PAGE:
When Echodyne showed off its compact but intelligent metamaterial radar system back in 2017, the applications seemed endless... but some, like urban air mobility and autonomous vehicles, we're still waiting on. Fortunately the defense industry has buoyed the company up during a couple tough years and it is now looking to pursue new opportunities, powered by a $135 million funding round co-led by Bill Gates.
The company's technology, detailed back then, essentially replaces large, power-hungry, often mechanized radar arrays with a device the size of a hardback book.
The power and weight savings alone would make it attractive enough, but it also adds capabilities like intelligent beam-forming for directing the radar's ability to resolve details to a small area of interest. It's made possible by metamaterials, a class of tech lorded over by Intellectual Ventures, and where Echodyne was incubated.
Originally the thought was that this would be a great addition to things like drones, which are quite limited in the sensing hardware they can carry comfortably without affecting range or maneuverability, and autonomous vehicles, on which space is likewise at a premium.
EchoDrive was the company's first commercial product, put out in January of 2020 and intended for AVs — and as you may recall, that market is still struggling to emerge. Not to mention the pandemic thing.
Fortunately the capabilities of Echodyne's tech were not lost on certain deep-pocketed others, like the Army, Department of Homeland Security, NASA and Northrop Grumman, all of which have signed contracts with the company for various reasons.
Image Credits: Echodyne
"You don’t need to solve the corner cases of AV when the topic is radar solutions for uncrewed aircraft systems, national and critical infrastructure security, or defense mission requirements. And we have products for dozens of applications in each one of those large and global markets," said Eben Frankenberg, Echodyne's CEO and co-founder.
The reality was people were hungry for better and smarter ground radar as part of a new generation of tracking and sensing that needs to occur in industrial and military situations around the world. If your main radar for detecting small UAVs at a military depot is the spinning one on top of the control tower, you're low-hanging fruit for a modern savvy drone operator. But a dozen Echodyne radars scattered around the place might do the job 10 times better for a quarter the price (these numbers are purely for illustrative purposes).
Can't hurt that they now offer the devices in desert tan:
Image Credits: Echodyne
It's all part of a stationary, defense-focused package Echodyne calls EchoGuard. You can see in the top render that it's meant to act as a full-sky tracking and warning system.
"We’re really leaning into the idea of networks of radars deployed that operate cooperatively, as a single instance, and feed intelligent radar data into higher-level systems," Frankenberg said. No surprise there; the use case springs naturally to mind for institutional customers replacing or augmenting existing large-scale systems and legacy installations.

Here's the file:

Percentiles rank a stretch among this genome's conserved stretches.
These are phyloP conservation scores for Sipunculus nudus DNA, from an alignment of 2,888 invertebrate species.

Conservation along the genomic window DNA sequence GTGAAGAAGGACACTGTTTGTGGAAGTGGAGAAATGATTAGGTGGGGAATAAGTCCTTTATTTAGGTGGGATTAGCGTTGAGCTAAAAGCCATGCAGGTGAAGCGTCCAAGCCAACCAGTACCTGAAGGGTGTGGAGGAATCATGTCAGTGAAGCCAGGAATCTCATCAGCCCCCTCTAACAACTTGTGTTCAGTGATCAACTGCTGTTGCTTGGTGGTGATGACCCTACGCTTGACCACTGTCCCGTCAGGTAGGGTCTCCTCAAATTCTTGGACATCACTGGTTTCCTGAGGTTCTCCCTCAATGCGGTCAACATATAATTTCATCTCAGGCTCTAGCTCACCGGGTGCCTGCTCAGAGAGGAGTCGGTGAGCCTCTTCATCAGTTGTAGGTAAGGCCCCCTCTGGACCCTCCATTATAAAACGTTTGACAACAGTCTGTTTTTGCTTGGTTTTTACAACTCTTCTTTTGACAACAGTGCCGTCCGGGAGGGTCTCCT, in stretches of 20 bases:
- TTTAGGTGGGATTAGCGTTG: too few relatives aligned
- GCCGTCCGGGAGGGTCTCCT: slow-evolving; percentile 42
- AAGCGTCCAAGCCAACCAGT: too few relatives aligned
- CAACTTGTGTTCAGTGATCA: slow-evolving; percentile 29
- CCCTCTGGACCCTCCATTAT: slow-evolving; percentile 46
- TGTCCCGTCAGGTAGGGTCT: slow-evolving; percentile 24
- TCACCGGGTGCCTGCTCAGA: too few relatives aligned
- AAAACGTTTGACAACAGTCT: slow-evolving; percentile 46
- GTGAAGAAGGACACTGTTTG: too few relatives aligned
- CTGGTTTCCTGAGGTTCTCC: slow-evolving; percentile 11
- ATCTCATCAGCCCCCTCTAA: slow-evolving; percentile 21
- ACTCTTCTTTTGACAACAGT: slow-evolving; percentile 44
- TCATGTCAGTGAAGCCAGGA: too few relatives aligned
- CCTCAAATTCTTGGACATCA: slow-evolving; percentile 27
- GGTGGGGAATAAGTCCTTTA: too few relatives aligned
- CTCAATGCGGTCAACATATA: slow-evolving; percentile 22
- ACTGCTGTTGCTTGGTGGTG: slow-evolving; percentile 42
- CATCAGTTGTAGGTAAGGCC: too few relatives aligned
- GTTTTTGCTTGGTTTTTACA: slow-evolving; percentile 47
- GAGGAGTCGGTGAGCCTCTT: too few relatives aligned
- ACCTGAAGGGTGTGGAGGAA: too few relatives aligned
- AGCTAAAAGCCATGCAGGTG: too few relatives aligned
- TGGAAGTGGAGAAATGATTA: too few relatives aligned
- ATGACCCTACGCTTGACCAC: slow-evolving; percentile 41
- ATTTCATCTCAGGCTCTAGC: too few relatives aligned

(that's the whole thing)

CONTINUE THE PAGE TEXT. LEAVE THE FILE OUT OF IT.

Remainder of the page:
That's a good use case for existing airports and bases, but it could also apply to future infrastructure, like what might be needed in and around cities to support the still theoretical air taxis and drone delivery services perpetually a couple years out.
And don't think they've given up on self-driving cars, either:
"All of the very clever developments in AI require the solution stack to run at light speed without aberration, with the goal of achieving the highest probabilistic confidence," Frankenberg said. In other words, decision making (is it safe to change lanes?) relies on the system's confidence in the inferences it makes, and more and better data improve that confidence. "Our radar design needs to allow for higher levels of the solution stack to direct radar operation, to confirm or clarify elements of the operating environment and drive higher probabilistic confidence for improved decision and actuation."
Of course automation goes beyond consumer-level mobility into industry and robotics, but we'll learn more about Echodyne's applications there when the time is ripe.
The $135 million C round (the company has raised $195 million total since 2017) will allow the company to grow beyond the relatively safe markets of defense and federal contracts it has happily subsisted on during the pandemic. "Our product team needs to grow and mature and we have global sales and marketing expansion to plan for and get right. All of this takes time and money," Frankenberg said.
The round was co-led by Bill Gates and Baillie Gifford, with participation from Northrop Grumman (converting customers to investors is an occasion to celebrate), NEA, Madrona Ventures, Vulcan Capital and Vanedge Capital.